Rivers-direct-into-camera1-173x300Ray Rivers writes weekly on both federal and provincial politics, applying his more than 25 years as a federal bureaucrat to his thinking. Rivers was a candidate for provincial office in Burlington where he ran as a Liberal against Cam Jackson in 1995, the year Mike Harris and the Common Sense Revolution swept the province. Rivers is no longer active with any political party.

Background links:

The Economic Debate     Key Debate PointsNanos Poll    Poll Tracker

Unemployment NumbersMulcair’s Fiscal Plan –  Mulcair’s Critique –  More Mulcair

Actual Plan    Small Business Tax      Corporate Taxes

Trickle Down Economics

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8 comments to The Week That Was – Sept 21, 2015 – The Economy Debate – did anybody win? did anyone watch?

  • Bill Sullivan

    Harper has hurt the Canadian economy, in particular the oil sands, with his distain for the environment. The rest of the world understands the oil economy must be dramatically reduced. We can not continue to pollute our world without suffering devastating consequences. Harper has been left behind by progressive forward thinking politicians within our country and without. We need to “heave steve” so we can advance our economy and our quality of life.

  • BCarlton

    That pretty well sums it up, thanks James for your logical comment.

  • Bill Statten

    Well done James. I agree with you. However, I am still undecided about my vote since all the negative media publicity about the Harper government is starting to wear me out. i’m not sure I could withstand another 4 years of their negativity and complaining.

  • James

    My 2 cents:

    Mulcair is like that minimum wage worker that thinks he can run the company better than the owner. Can you imagine how unprepared he would be if actually given the corner office? It’d be an eye opening experience for sure. He’s already copying the Conservative television ads, how quickly would he be scrambling through the desk to see if there’s a “Prime Minister for Dummies” book tucked away somewhere after realizing he’s in way over his head?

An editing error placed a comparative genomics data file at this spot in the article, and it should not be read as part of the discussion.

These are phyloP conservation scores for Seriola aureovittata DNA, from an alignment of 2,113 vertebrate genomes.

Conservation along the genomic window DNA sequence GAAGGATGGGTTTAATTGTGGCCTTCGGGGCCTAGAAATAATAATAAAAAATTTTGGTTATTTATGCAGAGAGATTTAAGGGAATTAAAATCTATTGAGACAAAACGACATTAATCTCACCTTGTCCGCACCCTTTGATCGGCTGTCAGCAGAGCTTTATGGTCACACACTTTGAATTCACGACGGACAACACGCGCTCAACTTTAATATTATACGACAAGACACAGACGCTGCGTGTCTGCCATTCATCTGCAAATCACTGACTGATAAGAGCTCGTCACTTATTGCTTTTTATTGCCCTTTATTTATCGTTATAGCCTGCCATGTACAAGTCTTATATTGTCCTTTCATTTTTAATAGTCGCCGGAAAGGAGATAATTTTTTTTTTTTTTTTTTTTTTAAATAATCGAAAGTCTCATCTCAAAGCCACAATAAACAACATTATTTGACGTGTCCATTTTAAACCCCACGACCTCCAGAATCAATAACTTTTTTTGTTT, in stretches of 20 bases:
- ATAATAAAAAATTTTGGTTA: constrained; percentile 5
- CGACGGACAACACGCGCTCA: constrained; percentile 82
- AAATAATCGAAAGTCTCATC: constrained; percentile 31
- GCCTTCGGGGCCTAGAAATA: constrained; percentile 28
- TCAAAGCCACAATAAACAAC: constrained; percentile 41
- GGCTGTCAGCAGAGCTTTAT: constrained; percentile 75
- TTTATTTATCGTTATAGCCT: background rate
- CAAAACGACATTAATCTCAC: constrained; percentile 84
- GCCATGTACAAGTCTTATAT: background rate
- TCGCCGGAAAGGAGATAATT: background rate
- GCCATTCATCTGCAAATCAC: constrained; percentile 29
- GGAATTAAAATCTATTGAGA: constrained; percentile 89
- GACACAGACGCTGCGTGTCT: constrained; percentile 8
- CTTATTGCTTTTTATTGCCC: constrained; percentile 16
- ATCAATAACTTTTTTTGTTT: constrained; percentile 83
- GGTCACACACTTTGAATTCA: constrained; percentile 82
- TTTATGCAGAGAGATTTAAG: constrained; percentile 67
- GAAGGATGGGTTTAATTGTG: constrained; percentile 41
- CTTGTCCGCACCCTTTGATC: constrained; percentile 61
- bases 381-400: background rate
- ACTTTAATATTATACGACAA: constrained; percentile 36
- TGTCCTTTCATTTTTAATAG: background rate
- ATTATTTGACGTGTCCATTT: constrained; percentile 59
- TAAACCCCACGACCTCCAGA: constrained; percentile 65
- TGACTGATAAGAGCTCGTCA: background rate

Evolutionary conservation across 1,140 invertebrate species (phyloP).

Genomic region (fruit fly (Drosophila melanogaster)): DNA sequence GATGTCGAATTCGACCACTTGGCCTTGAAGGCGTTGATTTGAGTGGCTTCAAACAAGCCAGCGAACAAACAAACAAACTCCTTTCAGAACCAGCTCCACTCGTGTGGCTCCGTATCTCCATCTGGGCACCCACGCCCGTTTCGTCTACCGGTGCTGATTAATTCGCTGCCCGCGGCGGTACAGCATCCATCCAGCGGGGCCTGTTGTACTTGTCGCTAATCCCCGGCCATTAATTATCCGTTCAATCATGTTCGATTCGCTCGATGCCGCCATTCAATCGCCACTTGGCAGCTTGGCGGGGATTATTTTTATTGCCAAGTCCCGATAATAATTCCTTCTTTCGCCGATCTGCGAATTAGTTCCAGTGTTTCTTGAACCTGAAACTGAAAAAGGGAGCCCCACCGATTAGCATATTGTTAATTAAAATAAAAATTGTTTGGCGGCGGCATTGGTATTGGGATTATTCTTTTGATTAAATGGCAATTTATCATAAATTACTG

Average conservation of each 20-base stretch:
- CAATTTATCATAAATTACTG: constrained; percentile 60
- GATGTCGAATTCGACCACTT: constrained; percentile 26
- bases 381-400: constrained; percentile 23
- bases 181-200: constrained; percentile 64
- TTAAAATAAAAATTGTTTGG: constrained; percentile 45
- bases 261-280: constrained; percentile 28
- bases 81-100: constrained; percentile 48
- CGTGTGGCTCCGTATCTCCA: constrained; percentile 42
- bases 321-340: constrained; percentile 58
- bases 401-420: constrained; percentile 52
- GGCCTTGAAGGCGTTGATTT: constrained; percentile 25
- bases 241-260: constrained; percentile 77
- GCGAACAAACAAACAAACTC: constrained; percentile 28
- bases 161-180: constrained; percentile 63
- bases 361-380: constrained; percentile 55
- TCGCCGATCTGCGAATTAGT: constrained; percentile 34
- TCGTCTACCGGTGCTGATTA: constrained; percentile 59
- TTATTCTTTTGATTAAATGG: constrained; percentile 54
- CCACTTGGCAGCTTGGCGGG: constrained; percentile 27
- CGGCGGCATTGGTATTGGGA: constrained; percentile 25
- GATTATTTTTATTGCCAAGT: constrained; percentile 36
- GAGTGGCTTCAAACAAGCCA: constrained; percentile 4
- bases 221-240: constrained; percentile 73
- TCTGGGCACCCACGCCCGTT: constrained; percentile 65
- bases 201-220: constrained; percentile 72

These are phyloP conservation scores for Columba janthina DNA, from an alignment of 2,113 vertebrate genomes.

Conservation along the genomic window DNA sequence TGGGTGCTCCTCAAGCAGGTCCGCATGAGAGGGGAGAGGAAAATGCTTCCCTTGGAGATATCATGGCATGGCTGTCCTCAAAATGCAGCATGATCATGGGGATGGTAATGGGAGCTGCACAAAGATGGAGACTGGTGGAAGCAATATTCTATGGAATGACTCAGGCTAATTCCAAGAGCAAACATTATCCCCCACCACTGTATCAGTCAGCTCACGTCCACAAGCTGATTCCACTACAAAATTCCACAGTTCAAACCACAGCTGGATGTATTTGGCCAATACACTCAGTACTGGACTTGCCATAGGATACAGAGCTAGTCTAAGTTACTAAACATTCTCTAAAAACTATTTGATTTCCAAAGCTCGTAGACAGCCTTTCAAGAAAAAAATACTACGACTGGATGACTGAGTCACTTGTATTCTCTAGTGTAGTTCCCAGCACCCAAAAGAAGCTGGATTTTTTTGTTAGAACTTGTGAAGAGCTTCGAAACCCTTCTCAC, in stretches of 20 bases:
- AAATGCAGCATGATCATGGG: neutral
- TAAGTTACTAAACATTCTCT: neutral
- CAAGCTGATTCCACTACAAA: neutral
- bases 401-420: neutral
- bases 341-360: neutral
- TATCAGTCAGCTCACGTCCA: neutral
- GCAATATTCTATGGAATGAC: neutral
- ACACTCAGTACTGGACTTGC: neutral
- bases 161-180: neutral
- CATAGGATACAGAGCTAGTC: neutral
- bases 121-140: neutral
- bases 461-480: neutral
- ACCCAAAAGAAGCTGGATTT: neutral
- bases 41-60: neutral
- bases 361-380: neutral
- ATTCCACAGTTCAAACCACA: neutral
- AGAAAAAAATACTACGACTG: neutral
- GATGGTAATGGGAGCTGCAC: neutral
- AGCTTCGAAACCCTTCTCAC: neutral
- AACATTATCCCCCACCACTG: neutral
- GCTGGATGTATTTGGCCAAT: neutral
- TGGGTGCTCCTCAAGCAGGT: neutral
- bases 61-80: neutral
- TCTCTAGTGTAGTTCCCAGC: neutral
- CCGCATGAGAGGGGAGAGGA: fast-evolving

Trudeau was born on third base, but acts like he hit a triple (a quote I heard from someone else that I think explains it perfectly). He’s like that kid fresh out of university that thinks he’ll have a senior management position, $100K+ a year salary and a company car the moment he gets his first job. If you think the Liberals have been bad for Ontario, imagine how much worst it would be if Trudeau gets elected! It’s easy to criticize others when you have no record of your own, and no real experience or understanding of what it takes to lead a nation. Just because my dad was a doctor doesn’t mean I’m qualified to do open heart surgery. The same applies to Trudeau. Nice hair though.

    Elizabeth May is a wasted vote. Nothing against her, but she’s not even close to being a serious contender. You’re better off staying home and saving your gas money.

    Harper is the lesser of the evils. He’s not perfect, and while I look forward to the day he’s no longer the leader of the Conservative Party, he’s the only real choice to ride things out a little longer while the global economy hopefully stabilizes. He’s not the most popular guy out there, but he’s the best of the options we have.